The unlikely pairings of the Caribbean, social justice and comedy will combine Thursday as part of Filmfest DC.
More than 80 films, including two shorts programs and an array of children’s works, will appear on screens from April 12 through the 22 across the District as the annual film festival provides a platform for a local audience to see both American and foreign films.
The showings will be accompanied by interview-style discussions with a selection of the films’ directors.
“Each year the Washington, D.C. International Film Festival presents a unique, quality and diverse selection of new international films in the Washington, D.C. area. All film selections for the festival are based on a number of merits, but first and foremost we look at artistic quality,” Shirin Ghareeb, deputy director of the festival said.
Ghareeb said festival organizers chose the categories to pinpoint qualities that could unite a diverse group of work. The process of choosing the more than 80 films began nearly a year ago.
Ghareeb worked with fellow programming committee members, travelling to nearly a half dozen festivals, following up with distributors and directors, researching which films in the international market they would like to include and checking in on directors who have been featured in previous years to see if they have any potential film submissions.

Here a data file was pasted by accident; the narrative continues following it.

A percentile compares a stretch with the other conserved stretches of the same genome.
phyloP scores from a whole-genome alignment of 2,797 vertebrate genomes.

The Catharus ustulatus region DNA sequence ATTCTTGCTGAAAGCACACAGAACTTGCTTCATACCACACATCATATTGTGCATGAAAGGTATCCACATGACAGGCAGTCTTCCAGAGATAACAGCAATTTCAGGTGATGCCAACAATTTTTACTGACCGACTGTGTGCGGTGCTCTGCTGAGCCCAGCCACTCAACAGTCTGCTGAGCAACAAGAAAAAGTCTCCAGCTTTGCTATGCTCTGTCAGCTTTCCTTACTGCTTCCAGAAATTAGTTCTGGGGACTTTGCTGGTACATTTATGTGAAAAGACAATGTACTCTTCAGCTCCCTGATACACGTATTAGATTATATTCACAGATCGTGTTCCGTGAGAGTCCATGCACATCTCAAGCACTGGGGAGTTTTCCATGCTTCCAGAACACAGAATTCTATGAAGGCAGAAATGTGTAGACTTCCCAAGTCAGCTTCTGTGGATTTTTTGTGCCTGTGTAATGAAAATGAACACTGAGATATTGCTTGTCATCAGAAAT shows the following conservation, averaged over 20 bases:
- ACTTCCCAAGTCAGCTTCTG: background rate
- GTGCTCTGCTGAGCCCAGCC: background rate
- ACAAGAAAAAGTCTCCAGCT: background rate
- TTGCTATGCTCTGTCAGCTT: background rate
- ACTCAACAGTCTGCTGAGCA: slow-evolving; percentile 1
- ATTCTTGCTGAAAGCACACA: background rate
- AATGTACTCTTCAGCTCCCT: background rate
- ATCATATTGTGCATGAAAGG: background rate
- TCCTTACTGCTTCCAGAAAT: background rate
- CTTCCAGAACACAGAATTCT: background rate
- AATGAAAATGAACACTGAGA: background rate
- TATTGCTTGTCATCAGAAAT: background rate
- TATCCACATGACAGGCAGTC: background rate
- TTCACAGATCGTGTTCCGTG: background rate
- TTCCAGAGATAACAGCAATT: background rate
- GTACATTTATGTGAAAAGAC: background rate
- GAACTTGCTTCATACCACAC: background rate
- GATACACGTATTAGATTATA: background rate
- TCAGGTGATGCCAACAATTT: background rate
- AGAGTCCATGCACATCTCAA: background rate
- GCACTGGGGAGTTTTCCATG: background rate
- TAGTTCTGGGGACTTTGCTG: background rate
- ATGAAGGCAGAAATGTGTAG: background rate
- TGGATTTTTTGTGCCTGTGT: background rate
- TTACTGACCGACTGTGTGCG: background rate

“That’s of course the best way to take a look at a film, to go to other festivals to sit in the theater, watch it on a big screen and gauge the audience reaction,” Ghareeb said.
Ghareeb has been working for the festival since 1990 and says her team has made a concerted effort to keep the festival small, noting there were 23,000 people in attendance last year, a number she says has stayed consistent over the past few years.
Throughout the tedious process, the most exciting part for those involved is the festival itself.
“I can’t wait to see as many movies as possible, but what I’m really excited about is seeing how all the work that myself and everyone else has done suddenly comes together as a great big event for everyone to enjoy,” sophomore and film intern Maya Lidell said.
Ghareeb said the selection of Caribbean films was decided after seeing several strong works focusing on island life, something she says is unusual and unique.
A third category of films, “Justice Matters,” depicts issues of social justice and conflict. This is the third year the festival has featured this genre, finding it to be a popular category in years past.
“The Lighter Side” includes films like “Cousinhood” by Spanish director Daniel Sánchez Arévalo, telling the story of Diego, a handsome young man who is abandoned by his fiancée a few days before his wedding. His two best friends, Julian and José Miguel, take him on road trip to a seaside town in an attempt to reconnect him with his first love, a now newly single mom.
Filmfest DC runs from April 12 though the 22 at the Avalon Theatre, Embassy of France, Goethe-Institut Washington, Landmark’s E Street Cinema, National Gallery of Art, Naval Heritage Center and Regal Cinemas Gallery Place. Tickets are $11, unless otherwise noted.